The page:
His legacy fully established, not to mention his primacy over an entire genre (people have taken to calling him the “modfather”), Paul Weller proved his resistance to resting on his laurels with 2008’s 22 Dreams. Far more successful than such a late-career project would be expected to be, it opened at number one in England while expanding the depth of his sound to previously untraveled zones, blending orchestral sides and dream-pop reveries with standard power-chord ditties. Wake Up the Nation continues this process, reuniting Weller with former Jam bandmate Bruce Foxton while providing an insistently strong dose of radio-friendly experimentation.
Standouts include “7+3 (Is the Striker’s Game),” a roving found-sound collaboration with My Bloody Valentine’s Kevin Shields whose military-inspired drum beat lashes about like a downed power line. “Aim High” sends Weller’s thin voice rocketing into a reedy falsetto, buoyed by an undulating backdrop of samples, bird-chirp guitar effects, and powerful funk horns. These songs represent a nearly continuous marriage of messy exploration with pop sensibility, the sound of a man using his cemented reputation as an excuse to joyfully mess around.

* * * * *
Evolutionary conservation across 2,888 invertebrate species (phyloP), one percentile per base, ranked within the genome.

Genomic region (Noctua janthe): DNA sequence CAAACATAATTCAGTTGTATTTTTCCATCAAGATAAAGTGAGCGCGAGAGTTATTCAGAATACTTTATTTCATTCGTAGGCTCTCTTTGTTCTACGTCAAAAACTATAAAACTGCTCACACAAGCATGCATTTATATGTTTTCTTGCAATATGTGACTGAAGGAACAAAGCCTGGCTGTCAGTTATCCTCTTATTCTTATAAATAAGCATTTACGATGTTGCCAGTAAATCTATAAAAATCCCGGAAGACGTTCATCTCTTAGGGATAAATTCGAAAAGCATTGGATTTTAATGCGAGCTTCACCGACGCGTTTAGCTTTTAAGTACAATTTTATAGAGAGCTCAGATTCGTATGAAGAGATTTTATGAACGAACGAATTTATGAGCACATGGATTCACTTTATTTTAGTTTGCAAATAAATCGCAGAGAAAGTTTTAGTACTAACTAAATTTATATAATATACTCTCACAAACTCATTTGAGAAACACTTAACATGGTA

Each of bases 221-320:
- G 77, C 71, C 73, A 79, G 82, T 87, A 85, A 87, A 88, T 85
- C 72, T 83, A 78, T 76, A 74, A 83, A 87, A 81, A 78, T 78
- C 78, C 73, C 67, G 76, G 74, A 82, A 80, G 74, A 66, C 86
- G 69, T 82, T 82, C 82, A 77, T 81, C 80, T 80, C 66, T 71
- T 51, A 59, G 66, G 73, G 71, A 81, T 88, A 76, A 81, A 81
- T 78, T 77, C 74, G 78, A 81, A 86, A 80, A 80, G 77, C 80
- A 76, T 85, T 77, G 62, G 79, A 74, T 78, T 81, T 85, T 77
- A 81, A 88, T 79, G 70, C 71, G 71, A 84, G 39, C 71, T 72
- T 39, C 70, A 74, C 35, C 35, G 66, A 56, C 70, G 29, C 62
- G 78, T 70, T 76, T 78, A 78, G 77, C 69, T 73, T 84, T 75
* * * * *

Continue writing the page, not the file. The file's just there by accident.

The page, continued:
The album, restless and imbued with an unbounded desire for straying across genre lines, would be a praiseworthy attempt even if it didn’t work. But Wake Up certainly stands as a collection of top-notch material, representing the second part of a late-term renaissance for an artist who already had a reputation as an innovator. First with the Jam, then on to the Style Council for the majority of the ‘80s, Weller has proven his wide-ranging credentials, segueing from snappy punk to glassy dance textures, and this effort proves less a combination of those styles than their furthering toward even broader goals. The album’s length (16 short songs over 40 minutes) and wide stylistic breadth give the packed-in feel of a career-spanning collection, a record that would feel like a standout for any artist, let alone one whose most groundbreaking work supposedly lies nearly 30 years in the past.